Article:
Brian Moseley, Plymouth
Webpage created: March 30, 2016.
Webpage updated: March 30, 2016

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Three times on Sundays and often a couple of times during the week, Mr Edward Blackall would trudge from his home in Stoke to Ford Wesleyan Methodist Chapel to attend services.  He was a very devout man, of whom it was said that he gave a proportion of his income to charitable causes rather than use it for worldly pleasure or social display.

Mr Blackall was born in New Brighton Cheshire, in 1850 and appears to have been baptized by his parents, Roger and Martha Blackall, at Wrenbury Church on June 30th of that year.  He next appeared in Battersea, London, as a cheesemonger in 1871, married to Emma and with a baby son, Frederick Alfred Clarence Blackall.  They soon had a daughter, Amy Florence M Blackall, after which Emma must have passed away as Edward re-married, to a Miss Jane Tompkins, at Luton, in Bedfordshire, in 1874.

From what appears to have been a very poor and mysterious background, Edward was a solicitor's managing clerk when the census was taken at 15 Clyde Street, Devonport, in 1881.  The two children were with them and they accommodated a boarder.  Mr Blackall soon transferred to accountancy and took an active interest in the running of Board of Poor Law Commissioners, the Devonport School Board and the Devonport Blind Institution, not to mention the Belmont and Devonport Wesleyan Methodist circuits.  During his life he was instrumental in the founding of the Devonport Permanent Benefit Building Society, of which he was the managing director, and was at one time president of the Liberal Association.  He became the local manager for the North British and Mercantile Insurance Company Ltd and a trustee of the Union Savings Bank.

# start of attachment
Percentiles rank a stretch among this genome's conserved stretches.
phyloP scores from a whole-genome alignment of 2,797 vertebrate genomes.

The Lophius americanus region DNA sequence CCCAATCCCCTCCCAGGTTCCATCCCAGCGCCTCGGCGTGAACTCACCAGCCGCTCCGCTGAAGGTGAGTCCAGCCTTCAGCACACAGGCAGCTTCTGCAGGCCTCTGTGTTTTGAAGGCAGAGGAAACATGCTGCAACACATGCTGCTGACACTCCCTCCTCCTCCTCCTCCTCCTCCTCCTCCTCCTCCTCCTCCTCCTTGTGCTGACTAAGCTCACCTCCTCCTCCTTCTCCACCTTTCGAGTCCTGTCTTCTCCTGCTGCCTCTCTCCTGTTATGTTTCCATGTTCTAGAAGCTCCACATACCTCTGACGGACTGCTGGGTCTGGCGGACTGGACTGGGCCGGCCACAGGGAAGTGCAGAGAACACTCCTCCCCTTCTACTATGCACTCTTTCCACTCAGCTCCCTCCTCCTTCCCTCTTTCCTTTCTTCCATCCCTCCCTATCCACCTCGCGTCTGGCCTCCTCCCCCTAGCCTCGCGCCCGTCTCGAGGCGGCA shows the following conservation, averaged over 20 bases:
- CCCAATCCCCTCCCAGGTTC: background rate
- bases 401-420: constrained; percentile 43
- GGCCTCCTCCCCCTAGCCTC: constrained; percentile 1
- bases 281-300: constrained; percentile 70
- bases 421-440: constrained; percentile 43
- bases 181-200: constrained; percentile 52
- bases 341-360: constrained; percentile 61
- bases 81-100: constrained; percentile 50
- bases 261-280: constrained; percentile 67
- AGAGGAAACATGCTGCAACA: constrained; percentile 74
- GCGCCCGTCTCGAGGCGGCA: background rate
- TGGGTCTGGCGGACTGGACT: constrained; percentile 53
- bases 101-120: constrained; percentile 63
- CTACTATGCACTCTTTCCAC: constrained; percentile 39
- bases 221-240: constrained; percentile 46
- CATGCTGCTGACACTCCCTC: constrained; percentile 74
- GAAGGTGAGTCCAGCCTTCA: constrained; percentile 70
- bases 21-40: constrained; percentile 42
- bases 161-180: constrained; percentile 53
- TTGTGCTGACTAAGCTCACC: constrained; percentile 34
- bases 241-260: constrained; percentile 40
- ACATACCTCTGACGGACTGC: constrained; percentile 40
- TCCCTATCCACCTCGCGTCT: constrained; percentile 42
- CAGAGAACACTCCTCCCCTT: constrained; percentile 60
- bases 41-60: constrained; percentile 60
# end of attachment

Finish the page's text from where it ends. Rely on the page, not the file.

Edward Blackall entered the Devonport Corporation in 1888 and represented Ford and Stoke wards at different periods.  He was chosen to be an Alderman in 1904 having been the Mayor of the Borough during 1903-04.  He was re-elected Mayor again in 1904 and in 1912-13.  In 1914 he became the very last Mayor of Devonport.  Although he had always strongly opposed the amalgamation of the Three Towns, in the new Greater Plymouth he became the Deputy Mayor.

At around 9.45pm on the evening of Tuesday June 16th 1925 Mr Blackall passed away after suffering a short period of failing health.  He was 75.  The funeral service took place at Belmont Wesleyan Methodist Chapel on Friday June 19th 1925.  The oak coffin lined with violet velvet was laid to rest in Weston Mill Cemetery.  His second wife had pre-deceased him but he was survived by his son, Frederick A C Blackall, and his daughter, now Mrs Greaves, the wife of the Reverend J G Greaves, who led the service.